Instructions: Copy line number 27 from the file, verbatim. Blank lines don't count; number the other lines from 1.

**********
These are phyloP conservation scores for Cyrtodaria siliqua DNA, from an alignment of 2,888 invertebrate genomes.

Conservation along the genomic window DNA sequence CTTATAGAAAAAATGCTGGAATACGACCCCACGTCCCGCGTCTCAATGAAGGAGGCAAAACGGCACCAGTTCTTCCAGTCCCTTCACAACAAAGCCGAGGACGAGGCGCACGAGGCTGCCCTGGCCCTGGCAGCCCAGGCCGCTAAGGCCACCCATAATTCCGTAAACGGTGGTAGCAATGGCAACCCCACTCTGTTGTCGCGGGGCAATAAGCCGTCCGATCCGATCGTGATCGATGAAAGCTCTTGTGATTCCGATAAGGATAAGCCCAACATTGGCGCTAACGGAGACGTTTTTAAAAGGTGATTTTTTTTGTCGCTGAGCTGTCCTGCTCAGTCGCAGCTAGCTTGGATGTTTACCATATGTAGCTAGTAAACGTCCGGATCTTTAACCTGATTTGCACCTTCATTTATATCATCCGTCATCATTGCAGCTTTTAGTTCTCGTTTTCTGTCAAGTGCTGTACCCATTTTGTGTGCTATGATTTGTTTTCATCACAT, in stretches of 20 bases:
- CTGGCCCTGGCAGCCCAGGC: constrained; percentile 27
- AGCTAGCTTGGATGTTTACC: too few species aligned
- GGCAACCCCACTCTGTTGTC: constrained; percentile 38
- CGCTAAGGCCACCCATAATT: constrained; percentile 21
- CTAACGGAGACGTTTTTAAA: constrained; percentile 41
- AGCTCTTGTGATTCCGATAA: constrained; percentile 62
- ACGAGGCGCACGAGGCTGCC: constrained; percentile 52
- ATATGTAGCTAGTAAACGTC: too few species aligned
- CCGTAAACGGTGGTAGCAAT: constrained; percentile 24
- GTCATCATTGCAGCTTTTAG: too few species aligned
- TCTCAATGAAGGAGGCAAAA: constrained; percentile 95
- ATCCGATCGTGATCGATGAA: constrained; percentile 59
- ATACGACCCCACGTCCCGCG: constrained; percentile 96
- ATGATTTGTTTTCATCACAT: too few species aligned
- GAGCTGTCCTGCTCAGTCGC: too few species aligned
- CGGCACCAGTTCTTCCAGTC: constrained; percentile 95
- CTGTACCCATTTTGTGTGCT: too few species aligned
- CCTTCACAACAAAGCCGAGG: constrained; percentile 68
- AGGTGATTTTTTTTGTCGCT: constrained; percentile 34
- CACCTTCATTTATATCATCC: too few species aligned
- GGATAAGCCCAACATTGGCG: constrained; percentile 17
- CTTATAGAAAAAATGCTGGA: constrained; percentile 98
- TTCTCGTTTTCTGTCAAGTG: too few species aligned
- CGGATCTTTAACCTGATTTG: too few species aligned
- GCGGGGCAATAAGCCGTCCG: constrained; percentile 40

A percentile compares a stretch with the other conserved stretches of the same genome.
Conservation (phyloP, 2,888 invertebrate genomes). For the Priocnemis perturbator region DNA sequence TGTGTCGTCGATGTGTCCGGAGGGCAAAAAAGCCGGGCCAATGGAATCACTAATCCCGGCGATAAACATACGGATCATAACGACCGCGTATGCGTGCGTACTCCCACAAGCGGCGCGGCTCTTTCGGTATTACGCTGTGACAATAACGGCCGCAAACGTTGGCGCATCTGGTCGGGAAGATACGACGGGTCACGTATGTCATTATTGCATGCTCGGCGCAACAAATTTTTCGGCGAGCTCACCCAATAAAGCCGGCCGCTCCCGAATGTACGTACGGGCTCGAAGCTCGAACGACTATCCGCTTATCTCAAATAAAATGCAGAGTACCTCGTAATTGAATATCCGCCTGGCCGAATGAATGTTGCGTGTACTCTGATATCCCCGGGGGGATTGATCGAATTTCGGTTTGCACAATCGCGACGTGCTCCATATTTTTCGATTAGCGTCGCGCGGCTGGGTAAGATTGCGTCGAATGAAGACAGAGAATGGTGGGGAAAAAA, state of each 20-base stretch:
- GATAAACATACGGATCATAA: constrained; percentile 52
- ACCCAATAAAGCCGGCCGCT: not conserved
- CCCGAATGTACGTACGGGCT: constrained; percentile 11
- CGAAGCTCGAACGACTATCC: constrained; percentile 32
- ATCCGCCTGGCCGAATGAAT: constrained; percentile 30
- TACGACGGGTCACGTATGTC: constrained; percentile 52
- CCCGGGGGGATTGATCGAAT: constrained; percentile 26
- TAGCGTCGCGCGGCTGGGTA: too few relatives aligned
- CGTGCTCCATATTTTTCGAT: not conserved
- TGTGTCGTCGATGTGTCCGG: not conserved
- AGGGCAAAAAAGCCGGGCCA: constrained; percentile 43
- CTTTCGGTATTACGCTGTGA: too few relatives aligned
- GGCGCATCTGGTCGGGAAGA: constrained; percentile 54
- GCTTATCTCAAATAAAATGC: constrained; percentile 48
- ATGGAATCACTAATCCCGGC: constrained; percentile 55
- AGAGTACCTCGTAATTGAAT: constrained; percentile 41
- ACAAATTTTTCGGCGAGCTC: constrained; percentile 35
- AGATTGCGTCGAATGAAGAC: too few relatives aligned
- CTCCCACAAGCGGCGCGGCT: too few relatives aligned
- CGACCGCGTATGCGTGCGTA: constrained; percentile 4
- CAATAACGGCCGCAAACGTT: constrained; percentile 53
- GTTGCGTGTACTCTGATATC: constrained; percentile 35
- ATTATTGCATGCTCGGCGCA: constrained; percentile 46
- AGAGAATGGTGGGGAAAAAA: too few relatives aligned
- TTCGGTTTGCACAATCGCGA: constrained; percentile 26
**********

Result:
- GCGGGGCAATAAGCCGTCCG: constrained; percentile 40